Susan Krinard, Tanith |
Lee & Evelyn Vaughn,
When Darkness Falls
Whoops! I swear I didn't know this was a romance novel when I picked it up! I definitely started to suspect it though, once I reached (very early on) the gratuitous lust and sex scenes in the introductory story by Susan Krinard, "Kiss of the Wolf." I'm not saying I'm opposed to a little nookie in my book, but, really, I think it goes not just too far, but uncomfortably far here. I felt like I was privy to a very private (and not very smoothly enacted) moment for two people who should have been allowed a little dignity.
Besides that initial complaint, I found the characters vanilla. Each was a caricature of type -- the successful plastic surgeon Dana St. Cyr, who drives into the swamps of Louisiana wearing Prada mules. Duh. The Man About Town, Chad Lacoste (for heaven's sake!) and, finally, the swamp monster, (OK, werewolf) Remy Arceneaux, with his tendency to speak untranslated French at people. Sure, it's a romantic language, but not if we don't know what he's saying. The characters seem ultimately false, though the plot is all right. Final analysis: I would have skipped this story.
Tanith Lee is the reason I chose the book. I have read her stories in several other collections, and have always enjoyed her writing. Again, this was the case, for more than the charming tale. I was so pleased to see that "romance" can be written with style and imagination. I feel that these characteristics set "Shadow Kissing" far out of the realm of the ordinary Harlequin offering.
It's a lovely story beginning with main character Vivien Gray finding herself falling in love with a statue of an Adonis-like man. The plot turns when a ringer for the statue shows up in the person of Connor Sinclair, a moody and darkly handsome young man. As the characters develop and begin to fall in love, they become more and more compelling. I was forced to stay up reading until 5 in the morning to find out what became of them! What I most enjoyed however, was the low-key, sweet conversation between the two. They seemed genuine and kind. Only one objection to this story could I find -- and I suppose it's a necessity of the romance genre -- but the perfection and strength of Connor seemed all the more trite next to the 5-foot, 4-inch, 107-pound frame of Vivien, which I just felt to be very unhealthy. Otherwise, it's a beauty of a story.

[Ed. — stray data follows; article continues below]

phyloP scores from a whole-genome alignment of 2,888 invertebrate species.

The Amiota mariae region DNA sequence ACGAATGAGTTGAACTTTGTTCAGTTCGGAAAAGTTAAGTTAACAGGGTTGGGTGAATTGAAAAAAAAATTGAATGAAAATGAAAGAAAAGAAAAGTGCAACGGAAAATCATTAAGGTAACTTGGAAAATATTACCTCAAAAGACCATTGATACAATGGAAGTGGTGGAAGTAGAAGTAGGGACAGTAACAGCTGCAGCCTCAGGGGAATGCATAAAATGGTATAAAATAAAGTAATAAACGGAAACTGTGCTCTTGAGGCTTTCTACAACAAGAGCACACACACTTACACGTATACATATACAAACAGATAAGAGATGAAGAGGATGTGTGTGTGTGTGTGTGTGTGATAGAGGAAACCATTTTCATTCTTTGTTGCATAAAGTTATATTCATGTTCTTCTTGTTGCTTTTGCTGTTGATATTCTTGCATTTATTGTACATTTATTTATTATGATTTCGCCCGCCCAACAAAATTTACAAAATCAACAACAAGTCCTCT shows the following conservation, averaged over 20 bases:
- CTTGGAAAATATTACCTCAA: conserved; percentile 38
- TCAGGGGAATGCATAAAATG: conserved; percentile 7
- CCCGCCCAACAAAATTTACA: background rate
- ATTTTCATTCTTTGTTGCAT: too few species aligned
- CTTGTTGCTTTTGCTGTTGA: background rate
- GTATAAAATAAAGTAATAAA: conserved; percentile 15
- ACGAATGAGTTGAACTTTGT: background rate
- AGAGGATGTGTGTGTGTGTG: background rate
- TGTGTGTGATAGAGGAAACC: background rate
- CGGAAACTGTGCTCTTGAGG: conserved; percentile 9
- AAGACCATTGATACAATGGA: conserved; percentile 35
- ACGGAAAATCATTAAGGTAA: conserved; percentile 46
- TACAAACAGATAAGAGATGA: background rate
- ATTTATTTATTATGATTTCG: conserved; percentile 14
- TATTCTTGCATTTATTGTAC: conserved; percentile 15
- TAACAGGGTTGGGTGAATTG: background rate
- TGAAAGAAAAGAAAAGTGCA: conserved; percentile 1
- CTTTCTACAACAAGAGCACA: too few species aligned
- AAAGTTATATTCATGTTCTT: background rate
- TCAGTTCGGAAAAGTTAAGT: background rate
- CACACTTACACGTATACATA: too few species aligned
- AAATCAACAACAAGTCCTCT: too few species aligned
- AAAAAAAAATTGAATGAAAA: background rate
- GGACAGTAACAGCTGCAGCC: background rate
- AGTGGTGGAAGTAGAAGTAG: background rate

The final story, "The Devil She Knew" by Evelyn Vaughn, is both amusing and surprising, as there was actually no sex whatsoever in it at all! The lead character, Marcy Bridges is even found to be, well say, unacceptable to the devil in her closet who desires her for his bride. It begins when Marcy opens her closet to find a portal to Hell installed there, rather than the obsessively neat rack of clothing she had expected to find. After ruling out the fire department, Marcy instead calls on her mysterious (and super sexy) maintenance man for help. While this may seem an unlikely source, it turns out to be very fortunate indeed, as Tomas Martinez's abuela (grandmother) is a bruja (witch). It's very possible that Tomas can fix Marcy's awkward dilemma, if only it can be determined whether Marcy brought this on by dabbling in magic, or could someone have cursed her?
The answer is an interesting plot twist, and it's definitely worth a read.